Then, Izzy’s father invites his former Army interpreter from Afghanistan and his whole family—including eleven-year-old Sitara—to move into the upstairs apartment at the marina. Izzy doesn’t know what to make of Sitara with her hijab and refusal to eat cafeteria food. She does know that her constant presence has become like a rogue wave disrupting the normally easy flow of the Sea Star Posse. But as Izzy gets to know Sitara, she can’t help but admire her self-confidence and pride in her Muslim faith. Little by little, Izzy begins to realize there exists a world much larger than her safe but insulated harbor in Seaside.

When hate messages start showing up at the girls’ school and at the marina, Izzy and Sitara team up to discover the source of the vandalism. But what Izzy ultimately learns will force her to make a choice: remain silent and betray Sitara or speak up for what she knows is right—even if it means losing the Sea Star Posse forever.













March





The Lonely Heart Of Maybelle Lane by Kate O’Shaughnessy



Eleven-year-old Maybelle Lane collects sounds. She records the Louisiana crickets chirping, Momma strumming her guitar, their broken trailer door squeaking. But the crown jewel of her collection is a sound she didn't collect herself: an old recording of her daddy's warm-sunshine laugh, saved on an old phone's voicemail. It's the only thing she has of his, and the only thing she knows about him.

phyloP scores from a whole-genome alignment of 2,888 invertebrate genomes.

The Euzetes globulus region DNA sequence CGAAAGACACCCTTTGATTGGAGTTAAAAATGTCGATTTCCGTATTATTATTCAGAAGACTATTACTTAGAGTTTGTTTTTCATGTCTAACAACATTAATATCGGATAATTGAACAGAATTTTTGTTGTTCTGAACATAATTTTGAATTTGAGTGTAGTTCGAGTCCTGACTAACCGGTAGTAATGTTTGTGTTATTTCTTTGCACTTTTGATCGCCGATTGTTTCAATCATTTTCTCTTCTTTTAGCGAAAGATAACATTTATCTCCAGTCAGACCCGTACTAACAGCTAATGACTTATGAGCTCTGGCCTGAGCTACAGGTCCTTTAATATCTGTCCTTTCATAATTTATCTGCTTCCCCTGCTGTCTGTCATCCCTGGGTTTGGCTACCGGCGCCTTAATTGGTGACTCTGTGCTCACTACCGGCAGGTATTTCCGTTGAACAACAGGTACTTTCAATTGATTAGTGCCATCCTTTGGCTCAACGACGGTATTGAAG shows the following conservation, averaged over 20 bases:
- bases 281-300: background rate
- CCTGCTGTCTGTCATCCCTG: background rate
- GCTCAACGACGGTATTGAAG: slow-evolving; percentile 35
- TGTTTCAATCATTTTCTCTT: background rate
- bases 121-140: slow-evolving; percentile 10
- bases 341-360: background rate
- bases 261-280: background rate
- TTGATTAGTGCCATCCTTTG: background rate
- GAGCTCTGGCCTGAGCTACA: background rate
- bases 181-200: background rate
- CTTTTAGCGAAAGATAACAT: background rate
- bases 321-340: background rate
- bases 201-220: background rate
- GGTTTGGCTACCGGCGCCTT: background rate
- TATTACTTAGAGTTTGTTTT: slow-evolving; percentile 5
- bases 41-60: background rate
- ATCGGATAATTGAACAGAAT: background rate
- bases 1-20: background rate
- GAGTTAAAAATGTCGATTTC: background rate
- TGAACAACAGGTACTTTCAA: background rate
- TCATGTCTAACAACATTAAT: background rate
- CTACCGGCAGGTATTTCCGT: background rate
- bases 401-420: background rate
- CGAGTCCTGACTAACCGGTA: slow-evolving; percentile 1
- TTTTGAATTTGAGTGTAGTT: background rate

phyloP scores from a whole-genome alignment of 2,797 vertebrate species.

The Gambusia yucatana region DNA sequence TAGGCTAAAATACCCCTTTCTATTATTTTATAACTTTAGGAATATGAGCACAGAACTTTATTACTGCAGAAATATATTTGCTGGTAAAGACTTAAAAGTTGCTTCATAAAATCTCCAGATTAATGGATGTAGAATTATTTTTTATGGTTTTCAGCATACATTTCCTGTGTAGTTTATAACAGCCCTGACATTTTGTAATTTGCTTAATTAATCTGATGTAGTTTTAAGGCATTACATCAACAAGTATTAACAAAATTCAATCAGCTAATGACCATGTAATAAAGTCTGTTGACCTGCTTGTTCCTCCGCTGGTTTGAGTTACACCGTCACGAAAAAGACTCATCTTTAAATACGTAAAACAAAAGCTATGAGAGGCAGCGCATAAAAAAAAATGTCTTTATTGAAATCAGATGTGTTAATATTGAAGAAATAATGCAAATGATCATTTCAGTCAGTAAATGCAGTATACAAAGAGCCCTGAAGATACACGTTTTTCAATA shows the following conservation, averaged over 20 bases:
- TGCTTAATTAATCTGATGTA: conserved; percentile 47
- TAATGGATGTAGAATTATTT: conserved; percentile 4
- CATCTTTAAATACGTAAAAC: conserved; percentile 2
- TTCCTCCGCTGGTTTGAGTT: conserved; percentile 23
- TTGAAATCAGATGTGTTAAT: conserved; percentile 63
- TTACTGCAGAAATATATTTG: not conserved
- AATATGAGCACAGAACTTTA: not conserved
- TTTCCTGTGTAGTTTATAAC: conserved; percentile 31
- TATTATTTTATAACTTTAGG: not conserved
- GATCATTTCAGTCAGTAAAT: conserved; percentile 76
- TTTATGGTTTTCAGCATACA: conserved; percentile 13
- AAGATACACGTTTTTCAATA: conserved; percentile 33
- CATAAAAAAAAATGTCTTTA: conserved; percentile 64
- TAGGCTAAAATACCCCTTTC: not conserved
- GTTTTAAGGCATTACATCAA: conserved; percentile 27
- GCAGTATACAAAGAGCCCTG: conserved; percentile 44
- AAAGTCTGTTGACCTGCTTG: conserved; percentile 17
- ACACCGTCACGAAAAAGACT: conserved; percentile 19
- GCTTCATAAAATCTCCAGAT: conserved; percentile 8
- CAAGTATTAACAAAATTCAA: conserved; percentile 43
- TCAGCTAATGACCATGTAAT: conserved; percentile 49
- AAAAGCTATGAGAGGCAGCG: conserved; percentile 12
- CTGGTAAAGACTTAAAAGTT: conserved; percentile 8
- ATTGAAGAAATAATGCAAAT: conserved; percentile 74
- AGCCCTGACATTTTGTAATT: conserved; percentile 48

Until the day she hears that laugh—his laugh—pouring out of the car radio. Going against Momma's wishes, Maybelle starts listening to her radio DJ daddy's new show, drinking in every word like a plant leaning toward the sun. When he announces he'll be the judge of a singing contest in Nashville, she signs up. What better way to meet than to stand before him and sing with all her heart?

But the road to Nashville is bumpy. Her starch-stiff neighbor Mrs. Boggs offers to drive her in her RV. And a bully of a boy from the trailer park hitches a ride too. These are not the people May would have chosen to help her, but it turns out they're searching for things too. And the journey will bond them into the best kind of family—the kind you choose for yourself.